Big Law and the Lean Startup Model

Given the methodic progress of large Canadian (law) firms (“LCFs”) in adapting to ever increasing client demands, it is clear a new approach is necessary in order to fulfill clients’ legal needs at a sustainable price point.

One potential solution is the adoption of the lean startup model, a process coined in 2008 and followed primarily by fast-moving technology startups.

The lean startup model is centered around the three-step feedback loop: 1) build a minimum viable product (“MVP”); 2) measure the results of the product; and 3) learn from the obtained results. The speed at which a company repeatedly drives through the feedback loop often helps address product faults while developing a marketable product.

MVPs are typically crude, likely performing only a fraction of the final product’s functions. An MVP is a great testing ground for gaining information, getting the product into customers’ hands, reducing wasted production hours and creating a base for future products. The idea is to keep developing and modifying the product through constant testing and implementation of user feedback. In other words, have the user tell you what to create, not the other way around.

LCFs pride themselves on being “partners” with their clients, able to provide outstanding legal service derived from a true understanding of clients’ business needs. But the connection between long term clients and LCFs is eroding; clients will go to whoever can offer them practical legal service at an affordable price. The partnership needs to be strengthened.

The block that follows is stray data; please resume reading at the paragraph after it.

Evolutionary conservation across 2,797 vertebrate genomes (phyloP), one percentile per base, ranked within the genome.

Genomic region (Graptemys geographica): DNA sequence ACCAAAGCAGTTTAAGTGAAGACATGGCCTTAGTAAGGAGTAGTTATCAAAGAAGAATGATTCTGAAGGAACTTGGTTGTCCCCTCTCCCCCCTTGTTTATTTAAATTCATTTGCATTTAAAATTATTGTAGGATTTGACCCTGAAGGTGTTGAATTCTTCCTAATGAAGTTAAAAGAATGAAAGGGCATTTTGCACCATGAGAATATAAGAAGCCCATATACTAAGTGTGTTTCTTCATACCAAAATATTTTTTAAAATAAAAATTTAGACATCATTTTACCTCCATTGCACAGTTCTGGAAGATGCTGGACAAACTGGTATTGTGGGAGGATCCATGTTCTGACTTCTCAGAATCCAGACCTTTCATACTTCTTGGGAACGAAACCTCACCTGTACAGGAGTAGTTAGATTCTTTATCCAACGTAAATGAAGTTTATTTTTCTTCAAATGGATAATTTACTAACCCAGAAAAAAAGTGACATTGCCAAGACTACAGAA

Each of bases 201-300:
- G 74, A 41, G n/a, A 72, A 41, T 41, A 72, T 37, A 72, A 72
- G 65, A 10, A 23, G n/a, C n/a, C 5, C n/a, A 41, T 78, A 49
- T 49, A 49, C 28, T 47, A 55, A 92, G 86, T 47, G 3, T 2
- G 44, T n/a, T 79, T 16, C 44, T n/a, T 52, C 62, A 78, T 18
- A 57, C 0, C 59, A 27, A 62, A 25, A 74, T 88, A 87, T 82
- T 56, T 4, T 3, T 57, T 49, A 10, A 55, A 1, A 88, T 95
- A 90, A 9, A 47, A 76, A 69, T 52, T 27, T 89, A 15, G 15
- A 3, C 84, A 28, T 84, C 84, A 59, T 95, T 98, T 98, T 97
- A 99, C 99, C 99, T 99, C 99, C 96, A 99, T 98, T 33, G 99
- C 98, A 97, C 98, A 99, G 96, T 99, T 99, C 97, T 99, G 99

One answer is for LCFs to leverage the partnerships with clients to develop something mutually beneficial. When LCFs try and develop efficiency systems (new technologies or processes for the delivery of legal services) the process is time consuming and tedious. Products, once developed, tested, and rolled out to clients, are near final. Aside from the cost of development, newly introduced efficiency systems may not address the specific needs of the client because clients are rarely involved in the development process. Clients may not like, want or need an LCF efficiency system. Why not include clients in every stage of development, as they are the ultimate beneficiaries?

This is where the lean startup model and LCFs can mesh. Clients should be brought in to brainstorm and repeatedly test the new efficiency systems from the MVP to the final product. Feedback should be provided to the firm in real time, and modifications to the efficiency system should be implemented based on the client’s feedback. Partnership requires parties to work together to create something of mutual benefit.

The benefits from such a collaborative system are threefold. First, the speed at which LCFs introduce new efficiency systems is increased. Second, LCFs may discover quickly during the feedback loop cycle that what was initially thought to be the solution may actually not be, and the efficiency system can and should be modified, thereby reducing risk and minimizing the chance of failure. Finally, it strengthens the partnership between the client and the firm, not the client and individual lawyers.